Overtaking the dollar: The three phases of the yuan
This post is a guest contribution by Dian Chu, market analyst, trader and author of the Economic Forecasts and Opinions blog.
The use of the Chinese Renminbi in Hong Kong is on the increase.
Over the last ten years, the Renminbi (RMB) or yuan, has been slowly gaining influence in the markets that surround mainland China. And about one year ago Hong Kong, a major commerce and trading hub, introduced a new trade settlement that allowed Hong Kong business’ to use the RMB as a trading currency.
Three stages for yuan
With the rapid development of China’s foreign trade, the RMB is increasingly flowing out of China. Although it still lacks broad international circulation, many analysts believe the Yuan should eventually become a major international trading currency.
In a China Daily interview (clip below), Dr. Billy Mak, Associate Professor in Finance at Hong Kong Baptist University believes this will happen in three phases:
According to Mak, we are in the early stage of phase one since RMB is used as a trade settlement currency just last year.
Asian Monetary Fund launched
Asia became keenly aware of the need for a liquidity safety net following the Asian financial crisis that hit the continent in 1997 and 1998. Wary of a dollar crisis, it is in China’s interest to promote its own currency as alternatives.
As part of the strategy to wean itself off the dollar and the dependency of exports to the U.S., China, together with Korea, and Japan, also became a member of a regional fund lauched just this month by the ten ASEAN (Association of Southeast Asian Nations) member nations.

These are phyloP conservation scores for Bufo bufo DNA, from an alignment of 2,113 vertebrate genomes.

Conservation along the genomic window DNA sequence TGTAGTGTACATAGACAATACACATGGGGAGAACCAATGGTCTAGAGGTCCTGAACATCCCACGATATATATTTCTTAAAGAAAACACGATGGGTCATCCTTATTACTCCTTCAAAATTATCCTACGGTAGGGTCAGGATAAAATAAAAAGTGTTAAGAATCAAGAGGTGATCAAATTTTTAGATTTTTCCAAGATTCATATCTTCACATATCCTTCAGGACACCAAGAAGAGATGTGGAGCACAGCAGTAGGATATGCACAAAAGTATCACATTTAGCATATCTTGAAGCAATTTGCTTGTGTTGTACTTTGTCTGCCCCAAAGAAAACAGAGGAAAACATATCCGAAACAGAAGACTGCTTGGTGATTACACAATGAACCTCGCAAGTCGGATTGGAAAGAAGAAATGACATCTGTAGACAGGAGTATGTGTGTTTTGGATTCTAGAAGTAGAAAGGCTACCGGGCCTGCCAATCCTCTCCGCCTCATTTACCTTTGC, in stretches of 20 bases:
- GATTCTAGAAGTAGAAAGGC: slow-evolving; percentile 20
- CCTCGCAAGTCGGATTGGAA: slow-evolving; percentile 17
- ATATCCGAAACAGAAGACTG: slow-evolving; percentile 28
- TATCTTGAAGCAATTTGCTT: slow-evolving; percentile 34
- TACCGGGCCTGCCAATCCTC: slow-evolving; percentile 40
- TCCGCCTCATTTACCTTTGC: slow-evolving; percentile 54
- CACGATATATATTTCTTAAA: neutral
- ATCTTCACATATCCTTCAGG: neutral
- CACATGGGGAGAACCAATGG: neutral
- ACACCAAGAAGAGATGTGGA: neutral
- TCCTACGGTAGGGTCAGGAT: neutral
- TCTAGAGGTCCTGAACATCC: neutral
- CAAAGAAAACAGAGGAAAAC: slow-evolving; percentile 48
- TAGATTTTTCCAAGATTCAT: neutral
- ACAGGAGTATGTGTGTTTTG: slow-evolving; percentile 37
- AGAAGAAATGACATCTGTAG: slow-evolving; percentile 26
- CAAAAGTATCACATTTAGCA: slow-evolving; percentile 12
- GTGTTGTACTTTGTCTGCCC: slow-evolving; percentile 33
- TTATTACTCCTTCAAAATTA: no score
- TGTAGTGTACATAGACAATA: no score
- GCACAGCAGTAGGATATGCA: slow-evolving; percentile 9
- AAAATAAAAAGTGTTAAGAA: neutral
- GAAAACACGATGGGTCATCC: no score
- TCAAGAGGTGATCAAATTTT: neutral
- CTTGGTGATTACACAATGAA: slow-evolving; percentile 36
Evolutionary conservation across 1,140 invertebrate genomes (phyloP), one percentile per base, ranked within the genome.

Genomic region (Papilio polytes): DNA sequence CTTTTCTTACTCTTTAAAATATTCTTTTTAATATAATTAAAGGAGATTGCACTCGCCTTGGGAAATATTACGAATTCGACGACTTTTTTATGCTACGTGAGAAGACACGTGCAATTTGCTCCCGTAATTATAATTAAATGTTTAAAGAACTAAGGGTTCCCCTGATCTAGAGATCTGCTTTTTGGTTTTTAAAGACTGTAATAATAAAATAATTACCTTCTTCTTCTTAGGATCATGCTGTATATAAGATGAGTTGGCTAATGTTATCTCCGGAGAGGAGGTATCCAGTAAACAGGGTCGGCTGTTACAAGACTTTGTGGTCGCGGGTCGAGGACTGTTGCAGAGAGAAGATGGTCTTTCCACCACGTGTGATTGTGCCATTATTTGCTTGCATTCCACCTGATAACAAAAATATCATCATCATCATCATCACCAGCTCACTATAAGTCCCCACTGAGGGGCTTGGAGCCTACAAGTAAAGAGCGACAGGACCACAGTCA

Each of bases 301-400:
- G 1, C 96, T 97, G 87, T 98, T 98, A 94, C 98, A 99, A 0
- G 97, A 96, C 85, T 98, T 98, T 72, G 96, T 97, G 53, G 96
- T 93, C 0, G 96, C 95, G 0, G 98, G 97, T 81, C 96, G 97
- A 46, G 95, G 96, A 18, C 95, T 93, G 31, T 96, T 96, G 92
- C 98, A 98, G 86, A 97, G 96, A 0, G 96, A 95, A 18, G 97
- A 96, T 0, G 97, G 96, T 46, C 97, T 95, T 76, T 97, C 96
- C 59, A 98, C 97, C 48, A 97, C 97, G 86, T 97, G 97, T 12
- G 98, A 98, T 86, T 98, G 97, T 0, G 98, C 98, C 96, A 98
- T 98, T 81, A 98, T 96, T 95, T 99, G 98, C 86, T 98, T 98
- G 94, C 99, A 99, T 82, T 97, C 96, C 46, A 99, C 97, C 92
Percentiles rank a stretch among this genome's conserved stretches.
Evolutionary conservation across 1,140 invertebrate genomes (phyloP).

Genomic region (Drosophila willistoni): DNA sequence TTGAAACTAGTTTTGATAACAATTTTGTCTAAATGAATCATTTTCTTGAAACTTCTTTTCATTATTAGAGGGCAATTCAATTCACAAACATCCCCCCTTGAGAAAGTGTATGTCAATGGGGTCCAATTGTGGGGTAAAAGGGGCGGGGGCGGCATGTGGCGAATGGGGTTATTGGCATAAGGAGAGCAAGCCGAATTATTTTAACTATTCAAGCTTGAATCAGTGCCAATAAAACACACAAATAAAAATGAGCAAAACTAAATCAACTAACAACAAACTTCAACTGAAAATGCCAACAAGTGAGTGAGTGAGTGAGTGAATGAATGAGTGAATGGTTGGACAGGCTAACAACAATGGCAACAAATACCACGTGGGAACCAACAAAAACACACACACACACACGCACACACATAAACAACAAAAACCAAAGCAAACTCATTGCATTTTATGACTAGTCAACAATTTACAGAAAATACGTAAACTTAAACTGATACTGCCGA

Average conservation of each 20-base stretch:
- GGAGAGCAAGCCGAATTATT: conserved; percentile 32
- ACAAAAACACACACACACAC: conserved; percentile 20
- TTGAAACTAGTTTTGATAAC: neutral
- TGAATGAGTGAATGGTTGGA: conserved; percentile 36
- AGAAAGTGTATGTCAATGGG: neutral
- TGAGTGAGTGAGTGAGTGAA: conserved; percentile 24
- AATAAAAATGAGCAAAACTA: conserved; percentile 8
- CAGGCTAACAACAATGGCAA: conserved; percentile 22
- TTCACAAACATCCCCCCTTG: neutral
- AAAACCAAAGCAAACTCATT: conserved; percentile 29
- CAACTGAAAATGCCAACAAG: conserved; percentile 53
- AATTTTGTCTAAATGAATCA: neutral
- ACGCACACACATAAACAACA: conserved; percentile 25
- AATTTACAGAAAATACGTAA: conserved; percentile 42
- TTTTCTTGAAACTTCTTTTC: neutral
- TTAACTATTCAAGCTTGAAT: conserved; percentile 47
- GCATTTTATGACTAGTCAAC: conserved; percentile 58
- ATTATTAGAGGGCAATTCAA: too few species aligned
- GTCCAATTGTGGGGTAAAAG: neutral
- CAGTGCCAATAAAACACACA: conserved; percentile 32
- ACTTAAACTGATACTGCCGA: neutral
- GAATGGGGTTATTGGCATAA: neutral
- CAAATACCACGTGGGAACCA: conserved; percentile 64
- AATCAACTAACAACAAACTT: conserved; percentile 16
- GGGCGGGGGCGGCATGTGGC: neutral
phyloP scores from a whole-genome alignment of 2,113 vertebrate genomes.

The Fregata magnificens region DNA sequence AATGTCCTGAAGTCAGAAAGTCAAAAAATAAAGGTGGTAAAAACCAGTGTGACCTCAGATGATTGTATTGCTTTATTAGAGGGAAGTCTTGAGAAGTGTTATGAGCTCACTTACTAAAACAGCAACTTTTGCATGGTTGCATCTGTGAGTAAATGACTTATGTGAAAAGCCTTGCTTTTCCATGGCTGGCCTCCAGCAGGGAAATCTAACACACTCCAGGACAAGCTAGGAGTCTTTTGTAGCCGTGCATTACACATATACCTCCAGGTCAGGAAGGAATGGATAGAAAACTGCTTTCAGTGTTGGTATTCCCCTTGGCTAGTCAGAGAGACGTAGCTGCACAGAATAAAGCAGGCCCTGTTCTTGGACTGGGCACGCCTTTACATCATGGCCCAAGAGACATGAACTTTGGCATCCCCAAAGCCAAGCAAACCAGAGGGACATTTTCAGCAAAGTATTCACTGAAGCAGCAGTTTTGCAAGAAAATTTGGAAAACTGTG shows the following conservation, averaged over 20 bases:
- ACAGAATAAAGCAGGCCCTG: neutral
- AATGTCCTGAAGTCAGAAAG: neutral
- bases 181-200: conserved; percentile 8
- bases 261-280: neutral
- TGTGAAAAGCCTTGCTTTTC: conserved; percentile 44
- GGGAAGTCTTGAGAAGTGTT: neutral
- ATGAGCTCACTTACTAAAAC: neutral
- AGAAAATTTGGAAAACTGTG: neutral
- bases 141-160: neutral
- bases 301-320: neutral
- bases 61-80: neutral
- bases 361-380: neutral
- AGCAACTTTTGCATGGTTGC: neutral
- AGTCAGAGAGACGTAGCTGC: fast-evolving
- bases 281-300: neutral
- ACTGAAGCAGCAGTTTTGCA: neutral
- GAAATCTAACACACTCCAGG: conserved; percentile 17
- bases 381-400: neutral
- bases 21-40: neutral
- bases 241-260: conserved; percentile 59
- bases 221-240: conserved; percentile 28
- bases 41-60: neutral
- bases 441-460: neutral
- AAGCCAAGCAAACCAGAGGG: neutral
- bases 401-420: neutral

The $120 billion fund known as the Chiang Mai Initiative Multi-lateralization Agreement has come into effect to act as a safety net for member countries in the case of an urgent need of liquidity (e.g. a U.S. dollar crisis).
Although not quite the status of an Asian Monetary Fund (AMF) yet, one thing for certain is that the region now has its own financial safety net which can perhaps one day grow to become an AMF.
Line blurred – capitalism & communism
While China seems more focused on promoting bilateral trade agreeements and forming economic alliance, the United States, in sharp contrast, appears to be alienating major trading parterners with a weaker currency than its own, and feverishly interfering with private companies’ operations.
While there’s an ongoing debate about the two systems – at the moment – it seems this unprecedented global financial crisis is nudging the US towards much despised centralized system, while China is becoming much more capitalistic.
Source: YouTube, March 23, 2009 (hat tip: Mar Turok).
Source: Dian Chu, Economic Forecasts and Opinions, April 1, 2010.
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